When a wealthy man falls victim to incapacitating attacks of vertigo, a young doctor decides that the problem and solution both reside in the patient's head. Gierke is an eccentric widower in his forties who remarries. While honeymooning in Italy with his 17-year-old bride, he collapses after looking down from the heights of a bell tower. Gierke becomes paralyzed by a fear of future attacks of vertigo and eventually stops walking.

Multiple physicians evaluate him without success. Finally a neurologist, Dr. Hugo Spitz, is consulted. He wants to try psychoanalysis but the patient has become extremely introverted. Spitz interviews all Gierke's relatives and even hires private investigators. The doctor devises a theory that Gierke murdered his first wife by pushing her off a mountain and then inherited her fortune.

Spitz reasons that Gierke's vertigo is the result of repressed feelings of fear and guilt. After confronting Gierke with the explanation, Spitz orders his patient to stand. Gierke walks without experiencing any dizziness. Immediately after the doctor exits the house, there is a loud sound and Gierke's dead body, fractured in multiple places from a fall, is found at the bottom of the staircase. Spitz deduces it was suicide.


Karel Capek may be most famous for introducing the term "robot" to the world vocabulary, but in "Vertigo" he has crafted a wicked medical mystery. The doctor and his patient are both obsessed--the former with diagnosis, the latter with avoiding impending occurrences of vertigo. The tone of the tale is plainly cynical. Dr. Spitz and psychoanalysis are a bit suspect. The doctor's cockiness seems more like hubris than confidence. Psychoanalysis as depicted in this story might be a kind of magic or quackery.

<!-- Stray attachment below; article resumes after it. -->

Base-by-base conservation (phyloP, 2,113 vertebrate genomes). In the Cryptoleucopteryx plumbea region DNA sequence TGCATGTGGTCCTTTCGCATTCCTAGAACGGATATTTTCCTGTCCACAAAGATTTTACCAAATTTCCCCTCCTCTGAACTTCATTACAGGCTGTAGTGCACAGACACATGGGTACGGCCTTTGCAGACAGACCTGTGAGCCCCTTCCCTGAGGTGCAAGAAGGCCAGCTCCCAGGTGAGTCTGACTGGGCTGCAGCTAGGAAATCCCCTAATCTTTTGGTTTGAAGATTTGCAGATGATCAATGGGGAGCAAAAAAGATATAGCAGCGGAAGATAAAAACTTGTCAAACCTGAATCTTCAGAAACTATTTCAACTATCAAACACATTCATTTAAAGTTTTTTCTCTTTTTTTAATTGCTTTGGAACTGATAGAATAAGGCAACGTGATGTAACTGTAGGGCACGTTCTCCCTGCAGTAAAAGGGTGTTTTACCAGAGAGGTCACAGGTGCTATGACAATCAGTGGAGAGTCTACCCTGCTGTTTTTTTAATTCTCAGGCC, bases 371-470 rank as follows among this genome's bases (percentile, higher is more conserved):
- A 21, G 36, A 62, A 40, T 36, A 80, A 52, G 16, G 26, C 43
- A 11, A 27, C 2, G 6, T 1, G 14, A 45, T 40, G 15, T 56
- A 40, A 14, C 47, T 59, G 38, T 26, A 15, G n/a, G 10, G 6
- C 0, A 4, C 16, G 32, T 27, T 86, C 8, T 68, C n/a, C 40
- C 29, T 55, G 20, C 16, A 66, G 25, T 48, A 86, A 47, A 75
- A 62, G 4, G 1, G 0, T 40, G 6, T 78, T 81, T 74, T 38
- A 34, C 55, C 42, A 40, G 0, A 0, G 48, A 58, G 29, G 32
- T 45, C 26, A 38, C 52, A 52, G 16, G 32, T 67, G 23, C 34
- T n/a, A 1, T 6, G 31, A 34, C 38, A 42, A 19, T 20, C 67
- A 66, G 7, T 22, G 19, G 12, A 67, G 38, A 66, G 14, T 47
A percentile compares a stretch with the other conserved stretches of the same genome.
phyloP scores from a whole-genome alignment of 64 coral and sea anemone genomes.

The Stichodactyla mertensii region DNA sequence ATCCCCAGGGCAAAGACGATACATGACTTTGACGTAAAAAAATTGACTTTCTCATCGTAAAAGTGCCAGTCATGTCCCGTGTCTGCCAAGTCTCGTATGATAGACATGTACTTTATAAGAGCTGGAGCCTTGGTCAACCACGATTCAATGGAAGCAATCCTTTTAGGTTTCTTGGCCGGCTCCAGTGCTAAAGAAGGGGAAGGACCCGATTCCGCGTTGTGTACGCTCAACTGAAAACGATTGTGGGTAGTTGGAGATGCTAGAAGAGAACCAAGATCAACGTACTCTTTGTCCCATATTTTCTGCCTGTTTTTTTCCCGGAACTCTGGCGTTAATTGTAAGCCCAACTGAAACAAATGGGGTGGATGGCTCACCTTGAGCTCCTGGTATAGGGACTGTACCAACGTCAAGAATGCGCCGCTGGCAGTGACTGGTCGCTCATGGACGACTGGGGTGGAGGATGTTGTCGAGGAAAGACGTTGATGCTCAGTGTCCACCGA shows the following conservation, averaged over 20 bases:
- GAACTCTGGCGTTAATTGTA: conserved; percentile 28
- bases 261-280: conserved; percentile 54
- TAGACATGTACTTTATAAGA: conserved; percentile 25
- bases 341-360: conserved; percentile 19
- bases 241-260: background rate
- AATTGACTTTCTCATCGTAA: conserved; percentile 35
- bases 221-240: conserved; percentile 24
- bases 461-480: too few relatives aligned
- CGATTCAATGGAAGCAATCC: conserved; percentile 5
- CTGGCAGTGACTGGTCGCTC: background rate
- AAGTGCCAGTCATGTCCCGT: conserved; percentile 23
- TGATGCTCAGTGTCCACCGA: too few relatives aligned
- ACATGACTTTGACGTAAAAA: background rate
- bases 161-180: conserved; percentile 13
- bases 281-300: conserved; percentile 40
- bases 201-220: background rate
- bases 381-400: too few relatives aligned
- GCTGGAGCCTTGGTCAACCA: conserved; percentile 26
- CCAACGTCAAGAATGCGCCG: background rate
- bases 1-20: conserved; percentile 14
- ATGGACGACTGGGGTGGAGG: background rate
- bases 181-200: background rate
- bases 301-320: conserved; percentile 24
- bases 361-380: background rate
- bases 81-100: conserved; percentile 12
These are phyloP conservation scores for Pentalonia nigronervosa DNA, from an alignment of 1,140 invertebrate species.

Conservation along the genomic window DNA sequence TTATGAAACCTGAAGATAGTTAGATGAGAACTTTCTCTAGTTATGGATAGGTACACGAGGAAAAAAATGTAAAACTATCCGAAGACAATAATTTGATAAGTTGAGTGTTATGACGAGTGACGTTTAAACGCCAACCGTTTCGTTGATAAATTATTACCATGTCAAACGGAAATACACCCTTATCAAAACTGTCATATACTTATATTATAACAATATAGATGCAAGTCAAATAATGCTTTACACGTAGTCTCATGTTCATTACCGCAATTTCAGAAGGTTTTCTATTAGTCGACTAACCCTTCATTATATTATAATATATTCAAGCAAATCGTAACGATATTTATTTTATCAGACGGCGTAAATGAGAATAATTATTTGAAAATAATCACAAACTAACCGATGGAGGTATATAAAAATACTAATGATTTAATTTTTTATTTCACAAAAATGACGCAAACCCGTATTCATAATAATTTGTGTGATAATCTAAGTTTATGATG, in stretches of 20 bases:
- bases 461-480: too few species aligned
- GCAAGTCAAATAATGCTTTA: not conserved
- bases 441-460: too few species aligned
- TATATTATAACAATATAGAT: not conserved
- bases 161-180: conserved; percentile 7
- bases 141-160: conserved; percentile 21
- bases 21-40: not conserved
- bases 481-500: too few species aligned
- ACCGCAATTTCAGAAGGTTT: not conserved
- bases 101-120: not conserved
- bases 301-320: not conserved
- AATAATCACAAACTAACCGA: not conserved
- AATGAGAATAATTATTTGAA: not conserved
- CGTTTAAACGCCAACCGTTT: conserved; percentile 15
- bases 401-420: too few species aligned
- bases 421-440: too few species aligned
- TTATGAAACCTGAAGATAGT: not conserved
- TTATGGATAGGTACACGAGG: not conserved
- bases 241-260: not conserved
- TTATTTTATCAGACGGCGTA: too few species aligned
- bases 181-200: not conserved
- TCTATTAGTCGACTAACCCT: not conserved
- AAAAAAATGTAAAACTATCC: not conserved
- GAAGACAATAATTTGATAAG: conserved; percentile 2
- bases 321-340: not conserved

The story focuses on truth and trust along with the difficulty in establishing each. The tale sparks discussion of desperate patients, the doctor's reputation, and guaranteed cures. The value and even necessity of paying close attention to people is noted: "the main thing this kind of doctor has to learn is how to listen patiently" (301).

What should readers make of the ending of the story when Gierke falls down a flight of stairs and dies? Dr. Spitz chalks it up to suicide, but other possible causes might include another bout of vertigo, a clumsy accident, a seizure, or a stroke. "Vertigo" illustrates how difficult diagnosis can be and sometimes how convenient it can be too.


Translated from the Czech by Norma Comrada. The story first appeared in 1929.

Primary Source

Tales from Two Pockets


Catbird Press

Place Published

North Haven, Conn.



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